A popular seaside resort with a pier, the town markets itself on its historic links with the Vikings and an annual festival is held each year in early September. In 1263 it was the site of the Battle of Largs between the Norwegian and the Scottish armies. The National Mod has also been held here in the past.
Largs evolved from the estates of North Cunninghame over which the Montgomeries of Skelmorlie became temporal lords in the seventeenth century. Sir Robert Montgomerie built Skelmorlie Aisle in the ancient kirk of Largs in 1636 as a family mausoleum. Today the monument is all that remains of the old kirk.
It also became a fashionable place to live, and several impressive mansions were built, the most significant of which included 'Netherhall', the residence of William Thomson, Lord Kelvin, the physicist and engineer.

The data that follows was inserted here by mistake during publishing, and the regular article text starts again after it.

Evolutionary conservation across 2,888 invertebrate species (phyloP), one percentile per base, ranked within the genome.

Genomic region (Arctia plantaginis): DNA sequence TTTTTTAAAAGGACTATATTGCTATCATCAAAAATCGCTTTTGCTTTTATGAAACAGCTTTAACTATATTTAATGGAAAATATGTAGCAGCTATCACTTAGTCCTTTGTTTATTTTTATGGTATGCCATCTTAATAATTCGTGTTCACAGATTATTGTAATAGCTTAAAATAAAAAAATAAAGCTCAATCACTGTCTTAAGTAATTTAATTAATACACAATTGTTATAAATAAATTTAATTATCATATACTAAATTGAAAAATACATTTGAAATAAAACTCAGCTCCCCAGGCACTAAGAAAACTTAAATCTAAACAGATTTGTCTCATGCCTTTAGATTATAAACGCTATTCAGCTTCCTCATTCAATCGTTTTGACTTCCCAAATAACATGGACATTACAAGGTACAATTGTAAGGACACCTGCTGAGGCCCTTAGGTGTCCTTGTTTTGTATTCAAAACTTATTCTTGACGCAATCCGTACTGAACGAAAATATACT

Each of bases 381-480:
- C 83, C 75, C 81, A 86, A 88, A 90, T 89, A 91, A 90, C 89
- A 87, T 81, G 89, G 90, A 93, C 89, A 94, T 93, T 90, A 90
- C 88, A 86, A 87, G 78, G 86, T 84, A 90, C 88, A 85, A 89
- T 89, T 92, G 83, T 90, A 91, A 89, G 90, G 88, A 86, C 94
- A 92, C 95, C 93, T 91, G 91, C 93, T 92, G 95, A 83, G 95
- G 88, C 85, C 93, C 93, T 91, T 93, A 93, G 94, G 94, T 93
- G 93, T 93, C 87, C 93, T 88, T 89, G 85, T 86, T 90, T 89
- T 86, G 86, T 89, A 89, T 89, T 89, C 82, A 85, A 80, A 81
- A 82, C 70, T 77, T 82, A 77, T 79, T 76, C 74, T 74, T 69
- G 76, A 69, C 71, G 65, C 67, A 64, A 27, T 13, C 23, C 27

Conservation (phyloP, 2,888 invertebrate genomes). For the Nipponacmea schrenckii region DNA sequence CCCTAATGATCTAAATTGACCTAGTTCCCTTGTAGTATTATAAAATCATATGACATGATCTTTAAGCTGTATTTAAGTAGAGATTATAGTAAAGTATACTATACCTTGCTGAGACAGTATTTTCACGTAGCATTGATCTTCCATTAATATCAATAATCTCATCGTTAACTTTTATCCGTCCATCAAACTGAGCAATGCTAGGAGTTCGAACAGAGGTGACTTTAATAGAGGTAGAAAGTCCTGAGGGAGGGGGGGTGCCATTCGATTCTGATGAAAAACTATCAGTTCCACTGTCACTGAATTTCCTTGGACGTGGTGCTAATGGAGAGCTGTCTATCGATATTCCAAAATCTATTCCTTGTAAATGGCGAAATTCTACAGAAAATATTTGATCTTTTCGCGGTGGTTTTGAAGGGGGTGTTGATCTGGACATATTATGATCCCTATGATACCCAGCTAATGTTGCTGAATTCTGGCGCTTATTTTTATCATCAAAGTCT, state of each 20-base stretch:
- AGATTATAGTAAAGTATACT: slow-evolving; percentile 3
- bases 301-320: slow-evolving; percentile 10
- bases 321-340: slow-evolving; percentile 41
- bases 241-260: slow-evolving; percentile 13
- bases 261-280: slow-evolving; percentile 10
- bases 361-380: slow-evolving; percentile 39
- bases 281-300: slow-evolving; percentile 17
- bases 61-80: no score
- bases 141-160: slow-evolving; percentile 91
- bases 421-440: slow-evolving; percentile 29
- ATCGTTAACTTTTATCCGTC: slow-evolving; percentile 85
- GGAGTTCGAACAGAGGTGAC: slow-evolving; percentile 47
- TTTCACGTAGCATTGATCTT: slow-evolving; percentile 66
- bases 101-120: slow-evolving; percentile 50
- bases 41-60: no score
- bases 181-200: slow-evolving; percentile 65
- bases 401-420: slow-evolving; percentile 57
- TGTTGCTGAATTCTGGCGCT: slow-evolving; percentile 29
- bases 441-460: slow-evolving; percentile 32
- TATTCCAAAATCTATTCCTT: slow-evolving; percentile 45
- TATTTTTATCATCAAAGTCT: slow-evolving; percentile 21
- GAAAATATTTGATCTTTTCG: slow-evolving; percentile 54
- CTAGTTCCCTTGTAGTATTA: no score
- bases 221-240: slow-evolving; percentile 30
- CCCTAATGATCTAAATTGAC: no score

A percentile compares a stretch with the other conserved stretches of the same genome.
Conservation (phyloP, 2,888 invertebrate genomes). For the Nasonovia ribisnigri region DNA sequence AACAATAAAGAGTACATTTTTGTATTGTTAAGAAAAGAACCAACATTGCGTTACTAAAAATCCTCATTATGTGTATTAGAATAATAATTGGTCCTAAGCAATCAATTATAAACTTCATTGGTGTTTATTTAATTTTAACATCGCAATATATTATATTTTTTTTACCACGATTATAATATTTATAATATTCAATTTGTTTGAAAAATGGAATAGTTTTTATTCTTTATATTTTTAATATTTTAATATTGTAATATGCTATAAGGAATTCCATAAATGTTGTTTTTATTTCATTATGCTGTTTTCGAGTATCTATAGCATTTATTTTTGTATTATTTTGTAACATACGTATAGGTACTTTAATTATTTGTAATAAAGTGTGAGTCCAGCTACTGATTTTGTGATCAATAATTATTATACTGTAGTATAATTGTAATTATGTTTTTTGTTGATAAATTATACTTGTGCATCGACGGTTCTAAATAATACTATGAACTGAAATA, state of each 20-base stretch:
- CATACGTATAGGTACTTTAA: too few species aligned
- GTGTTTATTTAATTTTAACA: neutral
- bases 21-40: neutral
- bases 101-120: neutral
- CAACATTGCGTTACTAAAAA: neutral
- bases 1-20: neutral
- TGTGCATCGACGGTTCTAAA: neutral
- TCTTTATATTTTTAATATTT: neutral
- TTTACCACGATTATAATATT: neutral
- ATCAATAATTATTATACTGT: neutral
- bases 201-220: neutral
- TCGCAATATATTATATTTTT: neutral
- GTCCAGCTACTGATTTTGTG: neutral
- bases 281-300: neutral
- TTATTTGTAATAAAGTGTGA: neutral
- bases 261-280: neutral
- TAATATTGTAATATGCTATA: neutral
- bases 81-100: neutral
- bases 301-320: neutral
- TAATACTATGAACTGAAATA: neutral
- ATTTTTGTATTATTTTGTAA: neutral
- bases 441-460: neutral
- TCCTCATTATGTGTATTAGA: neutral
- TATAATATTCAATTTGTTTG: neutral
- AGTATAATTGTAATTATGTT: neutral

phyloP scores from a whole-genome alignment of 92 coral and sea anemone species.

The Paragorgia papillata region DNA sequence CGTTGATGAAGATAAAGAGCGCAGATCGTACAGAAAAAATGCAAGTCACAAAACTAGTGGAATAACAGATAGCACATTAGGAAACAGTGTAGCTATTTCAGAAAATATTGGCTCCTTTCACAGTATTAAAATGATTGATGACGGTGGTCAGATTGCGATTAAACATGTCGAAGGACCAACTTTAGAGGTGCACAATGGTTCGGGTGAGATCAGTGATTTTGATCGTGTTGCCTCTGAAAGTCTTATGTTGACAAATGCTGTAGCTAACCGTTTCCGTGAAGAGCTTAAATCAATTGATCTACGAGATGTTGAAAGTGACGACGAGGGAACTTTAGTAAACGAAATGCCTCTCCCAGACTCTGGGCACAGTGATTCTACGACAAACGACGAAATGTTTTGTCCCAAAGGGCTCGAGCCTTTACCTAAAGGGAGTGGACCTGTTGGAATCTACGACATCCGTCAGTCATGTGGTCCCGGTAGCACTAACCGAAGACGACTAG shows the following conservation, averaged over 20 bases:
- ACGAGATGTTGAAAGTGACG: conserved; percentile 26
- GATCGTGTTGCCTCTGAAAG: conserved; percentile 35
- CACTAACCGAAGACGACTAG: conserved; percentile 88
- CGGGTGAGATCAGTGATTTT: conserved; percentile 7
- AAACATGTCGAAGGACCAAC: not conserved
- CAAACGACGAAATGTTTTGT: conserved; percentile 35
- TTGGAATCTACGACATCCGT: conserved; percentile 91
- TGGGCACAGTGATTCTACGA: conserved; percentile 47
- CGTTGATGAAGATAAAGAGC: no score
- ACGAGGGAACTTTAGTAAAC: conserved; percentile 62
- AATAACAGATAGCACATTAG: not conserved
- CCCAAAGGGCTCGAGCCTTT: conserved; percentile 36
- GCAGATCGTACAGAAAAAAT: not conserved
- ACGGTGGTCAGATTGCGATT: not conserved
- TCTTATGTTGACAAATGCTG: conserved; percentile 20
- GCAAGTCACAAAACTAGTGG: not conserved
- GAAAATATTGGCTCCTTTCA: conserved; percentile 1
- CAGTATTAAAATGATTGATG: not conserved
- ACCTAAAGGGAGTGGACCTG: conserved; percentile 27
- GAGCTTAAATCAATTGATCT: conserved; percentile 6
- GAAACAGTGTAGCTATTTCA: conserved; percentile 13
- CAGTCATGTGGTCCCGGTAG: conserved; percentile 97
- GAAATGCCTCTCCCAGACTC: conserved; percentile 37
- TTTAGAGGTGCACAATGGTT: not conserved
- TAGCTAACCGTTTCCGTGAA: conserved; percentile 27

Largs has historical connections much further back, however. It was the site of the Battle of Largs in 1263, in which parts of a Scottish army attacked a small force of Norwegians attempting to salvage ships from a fleet carrying the armies of King Magnus Olafsson of Mann and the Isles and his liege lord King Haakon IV of Norway, beached during a storm. The Norwegians and islemen had been raiding the Scottish coast for some time, and the Scots under Alexander III had been following the fleet, attempting to catch its raiding parties. The outcome of this confrontation is uncertain, as both sides claim victory in their respective chronicles and sagas and the only independent source of the war fails to mention the battle at all. The battle was followed soon after by the death of the 59-year-old King Haakon in Bishop's Palace on Orkney. Following the king's demise, his more lenient son Magnus VI of Norway agreed the Treaty of Perth in 1266, under which the Hebrides were sold to Scotland, as was the Isle of Man after the demise of Magnus Olafsson.
Largs residents Colin and Chris Weir won £161,000,000 on a Euromillions on 15 July 2011, the largest lottery win in the UK to date.